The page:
Jakarta. Award-winning director Garin Nugroho, one of Indonesia's most prominent avant-garde directors, will have a majority of his oeuvre screened at the 13th Jogja-Netpac Asian Film Festival in Yogyakarta starting tomorrow until Dec. 4.
Garin’s first feature film "Cinta Dalam Sepotong Roti" ("Love in a Slice of Bread"), released in 1991, arguably began a "new wave" of Indonesian cinema.
A poetic road movie, the film expressed some of the youth angst of a new generation growing up under Soeharto’s repressive Orde Baru (New Order) regime.
It won Best Film at the 1991 Indonesian Film Festival (FFI or Piala Citra, Indonesia's Oscars) and Garin later won Best Young Director at the Asia Pacific Film Festival.
International recognition came thick and fast for Garin after his debut. He soon became a festival darling, with his works having been shown at the Singapore Film Festival, Yamagata International Documentary Film Festival and Tokyo International Film Festival, among others.
Garin's other films that will be screened at JAFF this year include "Surat Untuk Bidadari" ("Letter for an Angel"), "Puisi Tak Terkuburkan" ("A Poet"), "Aku Ingin Menciummu Sekali Saja" ("Birdman Tale"), "Opera Jawa" ("Requiem From Java") and a new film, "Kucumbu Tubuh Indahku" ("Memories of My Body").
"[Garin's] works transgress cinematic boundaries," JAFF chairman Budi Irawanto said in a statement on Monday (26/11).
Budi also said that Garin should be applauded for his tireless effort to nurture young talents.
"Garin likes to involve young filmmakers in his movies. Many of our filmmakers now were once his assistants," Budi said.
Young people can also learn a lot about critical periods in Indonesian history from Garin’s films.
The Dutch colonial period was the setting for "Guru Bangsa: Tjokroaminoto" ("Hijra," 2015), "Setan Jawa" ("Javanese Devil," 2016) and "Nyai" ("A Woman From Java," 2017).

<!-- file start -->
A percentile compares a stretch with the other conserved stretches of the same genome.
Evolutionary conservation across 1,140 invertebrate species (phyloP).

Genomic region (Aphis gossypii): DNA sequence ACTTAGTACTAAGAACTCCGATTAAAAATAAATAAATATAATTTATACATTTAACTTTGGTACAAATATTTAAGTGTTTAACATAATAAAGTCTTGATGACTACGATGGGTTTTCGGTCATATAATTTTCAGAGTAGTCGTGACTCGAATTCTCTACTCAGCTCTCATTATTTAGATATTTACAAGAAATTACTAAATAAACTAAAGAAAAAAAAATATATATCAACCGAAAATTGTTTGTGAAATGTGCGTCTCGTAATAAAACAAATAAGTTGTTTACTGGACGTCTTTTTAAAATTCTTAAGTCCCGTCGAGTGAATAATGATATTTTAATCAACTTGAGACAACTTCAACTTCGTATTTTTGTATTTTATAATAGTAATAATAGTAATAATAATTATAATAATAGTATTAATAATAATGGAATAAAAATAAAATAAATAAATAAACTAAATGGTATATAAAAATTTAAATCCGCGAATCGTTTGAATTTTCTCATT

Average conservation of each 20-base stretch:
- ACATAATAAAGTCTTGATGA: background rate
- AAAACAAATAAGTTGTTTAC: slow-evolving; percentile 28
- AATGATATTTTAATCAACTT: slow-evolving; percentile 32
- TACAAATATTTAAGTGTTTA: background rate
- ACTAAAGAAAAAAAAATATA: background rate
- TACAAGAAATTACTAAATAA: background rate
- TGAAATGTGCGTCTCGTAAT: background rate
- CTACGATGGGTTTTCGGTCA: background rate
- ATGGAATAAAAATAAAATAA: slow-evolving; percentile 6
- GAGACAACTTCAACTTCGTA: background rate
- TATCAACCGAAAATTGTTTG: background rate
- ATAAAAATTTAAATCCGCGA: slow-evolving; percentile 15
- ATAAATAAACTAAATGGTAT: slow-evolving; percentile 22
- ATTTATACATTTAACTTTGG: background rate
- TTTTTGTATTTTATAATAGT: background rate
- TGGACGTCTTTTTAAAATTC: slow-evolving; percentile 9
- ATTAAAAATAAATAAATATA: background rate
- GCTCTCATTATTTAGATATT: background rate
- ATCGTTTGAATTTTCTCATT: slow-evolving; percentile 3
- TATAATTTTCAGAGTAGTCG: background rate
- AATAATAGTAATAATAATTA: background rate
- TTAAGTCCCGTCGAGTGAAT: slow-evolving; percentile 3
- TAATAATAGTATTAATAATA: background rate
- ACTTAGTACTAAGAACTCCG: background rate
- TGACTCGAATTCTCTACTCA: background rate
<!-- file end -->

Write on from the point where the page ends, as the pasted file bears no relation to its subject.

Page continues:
His biopic of the first native Indonesian archbishop Albertus Soegijapranata, "Soegija" (2012), was set during the Japanese occupation just before the declaration of independence in 1945.
"A Poet" (2000), dealt with the aftermath of the 1965-1966 mass killings of Indonesian communists.
His harrowing portrayal of street kids, "Daun di Atas Bantal" ("Leaf on a Pillow," 1998), meanwhile seemed to have presaged the collapse of the Orde Baru regime.
Garin is also responsible for perhaps the best Indonesian response to the post-9/11 era, carefully analyzing the spread of radicalism in Indonesia with his three-part essay film "Mata Tertutup" ("The Blindfold," 2013), which at once managed to be both sympathetic and critical toward Islam.
Garin continued to keep up with the zeitgeist with his most recent film, "Kucumbu Tubuh Indahku" ("Memories of My Body," 2018) – in competition at the Venice International Film Festival in September – by depicting the struggle of sexual minorities in Indonesia.
Budi noted that Garin's pre-Reformasi films were more concerned with "the aesthetics," making visual symbolisms their forte.
The characters in Cinta Dalam Sepotong Roti sometimes even speak in lines of poetry lifted from the works of romantic poet Sapardi Djoko Damono.
Garin's predilection for experimentalism led many critics to condemn his films for being too "symbolic and poetic" for local taste, leaving audiences befuddled instead of enlightened despite their best intentions.
Lately though, Garin’s films have become increasingly political and more straightforward, as he engaged passionately with social and political upheavals.
Daun di Atas Bantal, Mata Tertutup and Rindu Kami PadaMu ("Of Love and Eggs", 2004, which tells interwoven stories of different characters in a traditional market) even have an almost documentary feel to them.
But thanks to his latent avant-gardism – Setan Jawa is a silent movie shown with live gamelan – critics always find ammunition to accuse him of pandering to highbrow international audiences at film festivals.
Budi said the criticisms are merely proof that Garin's films have always been "ahead of his time."